Grandparents in step-families can offer kids stability

Many people feel unsure of the role
grandparents and step-grandparents play in step-families. During divorce,
separation or remarriage, grandparents, like the children, do not have much of
a say in the changes which take place. Yet they may be involved in providing
considerable support. Grandparents and step-grandparents can be advocates for
their grandchildren – understanding their challenging behaviour, helping them
to understand decisions made on their behalf by their parents, and helping
parents to see their children’s point of view.

What are the issues?

Grandparents can provide practical
support at times of family change and upheaval but they may find this hard.
Many may have thought that they had reached a stage in their lives where they
no longer had to care directly for children. Being a step-grandparent is not
the same as being a grandparent – there is no biological connection. It takes
time to develop affection, responsibility and loyalty. It is a complicated role
and has to be negotiated with all the other family members. For all the adults
involved, the welfare of the children should be the priority.

Offering support without

This is the classic grandparent
dilemma, and there are no easy answers. Grandparents and step-grandparents may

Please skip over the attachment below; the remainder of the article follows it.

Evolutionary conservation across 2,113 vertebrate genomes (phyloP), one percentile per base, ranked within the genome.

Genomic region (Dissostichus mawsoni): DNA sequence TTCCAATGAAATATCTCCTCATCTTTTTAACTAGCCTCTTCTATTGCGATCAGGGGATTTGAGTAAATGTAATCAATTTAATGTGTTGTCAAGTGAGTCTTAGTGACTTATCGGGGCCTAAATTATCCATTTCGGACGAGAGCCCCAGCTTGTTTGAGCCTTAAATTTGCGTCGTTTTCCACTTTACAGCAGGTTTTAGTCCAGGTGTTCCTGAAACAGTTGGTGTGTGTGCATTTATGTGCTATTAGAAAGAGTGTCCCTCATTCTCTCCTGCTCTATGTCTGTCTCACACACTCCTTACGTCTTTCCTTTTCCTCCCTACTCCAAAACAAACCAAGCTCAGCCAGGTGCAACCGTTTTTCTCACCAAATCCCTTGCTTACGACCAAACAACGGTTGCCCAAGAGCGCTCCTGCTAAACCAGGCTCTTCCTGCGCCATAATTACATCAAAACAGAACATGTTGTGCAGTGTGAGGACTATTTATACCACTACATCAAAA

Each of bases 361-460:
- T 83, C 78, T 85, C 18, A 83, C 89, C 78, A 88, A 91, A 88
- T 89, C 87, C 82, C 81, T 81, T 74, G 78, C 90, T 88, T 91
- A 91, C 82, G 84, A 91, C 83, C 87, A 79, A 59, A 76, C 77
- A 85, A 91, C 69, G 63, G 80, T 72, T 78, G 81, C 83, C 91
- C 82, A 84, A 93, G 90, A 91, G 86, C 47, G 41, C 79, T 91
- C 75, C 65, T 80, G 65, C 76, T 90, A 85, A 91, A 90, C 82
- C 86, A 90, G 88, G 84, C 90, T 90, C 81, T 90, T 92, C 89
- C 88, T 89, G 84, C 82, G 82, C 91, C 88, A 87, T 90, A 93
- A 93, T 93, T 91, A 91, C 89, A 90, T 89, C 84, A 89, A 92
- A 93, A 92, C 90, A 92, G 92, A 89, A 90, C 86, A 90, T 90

have very strong views about how their children are behaving in relation to
their grandchildren and step-grandchildren, so attempts at support can be
charged with emotion for all concerned. Try to focus on the needs of all the
children, and try to provide help that is wanted, rather than help that you
want to give. If you are unsure of what to offer, or hurt because your offers
are rejected, you may want to talk to someone neutral.

Retaining contact with grandchildren

If at all possible contact should
be maintained. Children need the reassurance that not all the adults in their
lives are changing their roles and relationships with them. Children need to
know that their grandparents still love them. Contact may be especially
important if a parent or stepparent has died. This can be difficult for all the
adults to recognise as they struggle with their own grief. Research shows that
children do need reminders of their dead parent, especially of their positive
qualities, and do need to be allowed to talk about that parent. Research suggests
that children’s adjustment to family upheaval can be helped by the presence of
a loving, fair and supportive adult in their lives. Grandparents and
step-grandparents are well placed to take this role.